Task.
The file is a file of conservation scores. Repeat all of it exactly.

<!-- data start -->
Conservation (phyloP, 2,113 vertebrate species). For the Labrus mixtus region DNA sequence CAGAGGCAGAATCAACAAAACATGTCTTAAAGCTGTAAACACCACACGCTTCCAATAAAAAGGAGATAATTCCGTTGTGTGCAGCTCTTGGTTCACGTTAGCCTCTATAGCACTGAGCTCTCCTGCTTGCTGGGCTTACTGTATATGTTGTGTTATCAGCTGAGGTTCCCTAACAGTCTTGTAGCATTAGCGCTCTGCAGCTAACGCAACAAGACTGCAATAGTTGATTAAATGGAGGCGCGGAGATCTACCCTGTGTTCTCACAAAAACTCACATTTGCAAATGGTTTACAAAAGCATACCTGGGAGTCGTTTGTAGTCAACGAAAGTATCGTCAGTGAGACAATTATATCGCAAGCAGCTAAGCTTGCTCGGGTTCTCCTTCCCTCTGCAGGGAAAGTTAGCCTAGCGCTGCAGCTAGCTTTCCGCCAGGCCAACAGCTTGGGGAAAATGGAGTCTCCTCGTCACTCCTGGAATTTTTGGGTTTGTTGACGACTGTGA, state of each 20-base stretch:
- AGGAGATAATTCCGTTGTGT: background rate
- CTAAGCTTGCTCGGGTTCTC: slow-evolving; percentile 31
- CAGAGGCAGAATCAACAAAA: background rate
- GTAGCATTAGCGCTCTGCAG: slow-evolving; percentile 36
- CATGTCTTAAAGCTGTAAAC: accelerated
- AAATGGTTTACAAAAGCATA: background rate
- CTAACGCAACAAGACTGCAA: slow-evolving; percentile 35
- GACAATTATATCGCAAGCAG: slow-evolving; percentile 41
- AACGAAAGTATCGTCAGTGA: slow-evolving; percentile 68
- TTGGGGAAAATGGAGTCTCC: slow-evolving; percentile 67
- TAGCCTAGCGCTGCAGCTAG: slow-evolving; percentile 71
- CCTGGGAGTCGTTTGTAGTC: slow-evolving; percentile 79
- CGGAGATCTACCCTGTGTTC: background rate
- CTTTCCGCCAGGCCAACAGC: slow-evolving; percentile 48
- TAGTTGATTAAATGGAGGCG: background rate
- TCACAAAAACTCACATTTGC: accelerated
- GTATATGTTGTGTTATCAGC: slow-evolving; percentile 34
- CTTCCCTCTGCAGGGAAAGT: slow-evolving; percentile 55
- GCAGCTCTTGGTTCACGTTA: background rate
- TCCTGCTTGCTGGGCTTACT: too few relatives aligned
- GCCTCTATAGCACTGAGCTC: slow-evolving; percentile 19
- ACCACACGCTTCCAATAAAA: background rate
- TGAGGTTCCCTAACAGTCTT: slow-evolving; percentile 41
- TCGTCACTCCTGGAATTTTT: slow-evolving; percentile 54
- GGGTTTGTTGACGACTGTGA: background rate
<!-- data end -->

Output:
Conservation (phyloP, 2,113 vertebrate species). For the Labrus mixtus region DNA sequence CAGAGGCAGAATCAACAAAACATGTCTTAAAGCTGTAAACACCACACGCTTCCAATAAAAAGGAGATAATTCCGTTGTGTGCAGCTCTTGGTTCACGTTAGCCTCTATAGCACTGAGCTCTCCTGCTTGCTGGGCTTACTGTATATGTTGTGTTATCAGCTGAGGTTCCCTAACAGTCTTGTAGCATTAGCGCTCTGCAGCTAACGCAACAAGACTGCAATAGTTGATTAAATGGAGGCGCGGAGATCTACCCTGTGTTCTCACAAAAACTCACATTTGCAAATGGTTTACAAAAGCATACCTGGGAGTCGTTTGTAGTCAACGAAAGTATCGTCAGTGAGACAATTATATCGCAAGCAGCTAAGCTTGCTCGGGTTCTCCTTCCCTCTGCAGGGAAAGTTAGCCTAGCGCTGCAGCTAGCTTTCCGCCAGGCCAACAGCTTGGGGAAAATGGAGTCTCCTCGTCACTCCTGGAATTTTTGGGTTTGTTGACGACTGTGA, state of each 20-base stretch:
- AGGAGATAATTCCGTTGTGT: background rate
- CTAAGCTTGCTCGGGTTCTC: slow-evolving; percentile 31
- CAGAGGCAGAATCAACAAAA: background rate
- GTAGCATTAGCGCTCTGCAG: slow-evolving; percentile 36
- CATGTCTTAAAGCTGTAAAC: accelerated
- AAATGGTTTACAAAAGCATA: background rate
- CTAACGCAACAAGACTGCAA: slow-evolving; percentile 35
- GACAATTATATCGCAAGCAG: slow-evolving; percentile 41
- AACGAAAGTATCGTCAGTGA: slow-evolving; percentile 68
- TTGGGGAAAATGGAGTCTCC: slow-evolving; percentile 67
- TAGCCTAGCGCTGCAGCTAG: slow-evolving; percentile 71
- CCTGGGAGTCGTTTGTAGTC: slow-evolving; percentile 79
- CGGAGATCTACCCTGTGTTC: background rate
- CTTTCCGCCAGGCCAACAGC: slow-evolving; percentile 48
- TAGTTGATTAAATGGAGGCG: background rate
- TCACAAAAACTCACATTTGC: accelerated
- GTATATGTTGTGTTATCAGC: slow-evolving; percentile 34
- CTTCCCTCTGCAGGGAAAGT: slow-evolving; percentile 55
- GCAGCTCTTGGTTCACGTTA: background rate
- TCCTGCTTGCTGGGCTTACT: too few relatives aligned
- GCCTCTATAGCACTGAGCTC: slow-evolving; percentile 19
- ACCACACGCTTCCAATAAAA: background rate
- TGAGGTTCCCTAACAGTCTT: slow-evolving; percentile 41
- TCGTCACTCCTGGAATTTTT: slow-evolving; percentile 54
- GGGTTTGTTGACGACTGTGA: background rate